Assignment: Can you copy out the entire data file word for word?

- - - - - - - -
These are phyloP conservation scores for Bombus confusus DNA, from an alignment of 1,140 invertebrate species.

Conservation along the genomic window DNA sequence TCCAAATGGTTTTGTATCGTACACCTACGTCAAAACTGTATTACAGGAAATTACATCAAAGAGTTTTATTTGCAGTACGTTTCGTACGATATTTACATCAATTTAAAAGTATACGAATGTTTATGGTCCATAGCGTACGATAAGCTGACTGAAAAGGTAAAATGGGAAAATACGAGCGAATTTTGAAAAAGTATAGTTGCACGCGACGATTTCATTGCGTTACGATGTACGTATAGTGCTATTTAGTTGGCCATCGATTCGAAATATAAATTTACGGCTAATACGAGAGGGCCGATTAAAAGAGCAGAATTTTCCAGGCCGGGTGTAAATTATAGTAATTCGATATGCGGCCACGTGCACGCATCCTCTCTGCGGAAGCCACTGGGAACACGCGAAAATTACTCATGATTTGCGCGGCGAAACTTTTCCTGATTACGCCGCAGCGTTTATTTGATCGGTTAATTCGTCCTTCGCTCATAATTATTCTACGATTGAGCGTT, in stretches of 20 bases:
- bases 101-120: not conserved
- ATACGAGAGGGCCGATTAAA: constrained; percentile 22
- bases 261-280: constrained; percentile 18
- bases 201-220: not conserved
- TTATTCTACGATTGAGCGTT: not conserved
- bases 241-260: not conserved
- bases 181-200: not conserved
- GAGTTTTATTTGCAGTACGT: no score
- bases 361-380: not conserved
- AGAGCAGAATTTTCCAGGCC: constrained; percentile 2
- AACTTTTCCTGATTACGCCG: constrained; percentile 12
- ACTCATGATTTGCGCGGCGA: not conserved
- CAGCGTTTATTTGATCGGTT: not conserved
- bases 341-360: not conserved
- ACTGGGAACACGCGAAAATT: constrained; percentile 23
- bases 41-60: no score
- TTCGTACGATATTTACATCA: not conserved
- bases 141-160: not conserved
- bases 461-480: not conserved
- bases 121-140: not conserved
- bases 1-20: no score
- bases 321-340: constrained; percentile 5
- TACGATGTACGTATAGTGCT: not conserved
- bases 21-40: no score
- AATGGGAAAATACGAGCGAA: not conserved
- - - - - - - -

These are phyloP conservation scores for Bombus confusus DNA, from an alignment of 1,140 invertebrate species.

Conservation along the genomic window DNA sequence TCCAAATGGTTTTGTATCGTACACCTACGTCAAAACTGTATTACAGGAAATTACATCAAAGAGTTTTATTTGCAGTACGTTTCGTACGATATTTACATCAATTTAAAAGTATACGAATGTTTATGGTCCATAGCGTACGATAAGCTGACTGAAAAGGTAAAATGGGAAAATACGAGCGAATTTTGAAAAAGTATAGTTGCACGCGACGATTTCATTGCGTTACGATGTACGTATAGTGCTATTTAGTTGGCCATCGATTCGAAATATAAATTTACGGCTAATACGAGAGGGCCGATTAAAAGAGCAGAATTTTCCAGGCCGGGTGTAAATTATAGTAATTCGATATGCGGCCACGTGCACGCATCCTCTCTGCGGAAGCCACTGGGAACACGCGAAAATTACTCATGATTTGCGCGGCGAAACTTTTCCTGATTACGCCGCAGCGTTTATTTGATCGGTTAATTCGTCCTTCGCTCATAATTATTCTACGATTGAGCGTT, in stretches of 20 bases:
- bases 101-120: not conserved
- ATACGAGAGGGCCGATTAAA: constrained; percentile 22
- bases 261-280: constrained; percentile 18
- bases 201-220: not conserved
- TTATTCTACGATTGAGCGTT: not conserved
- bases 241-260: not conserved
- bases 181-200: not conserved
- GAGTTTTATTTGCAGTACGT: no score
- bases 361-380: not conserved
- AGAGCAGAATTTTCCAGGCC: constrained; percentile 2
- AACTTTTCCTGATTACGCCG: constrained; percentile 12
- ACTCATGATTTGCGCGGCGA: not conserved
- CAGCGTTTATTTGATCGGTT: not conserved
- bases 341-360: not conserved
- ACTGGGAACACGCGAAAATT: constrained; percentile 23
- bases 41-60: no score
- TTCGTACGATATTTACATCA: not conserved
- bases 141-160: not conserved
- bases 461-480: not conserved
- bases 121-140: not conserved
- bases 1-20: no score
- bases 321-340: constrained; percentile 5
- TACGATGTACGTATAGTGCT: not conserved
- bases 21-40: no score
- AATGGGAAAATACGAGCGAA: not conserved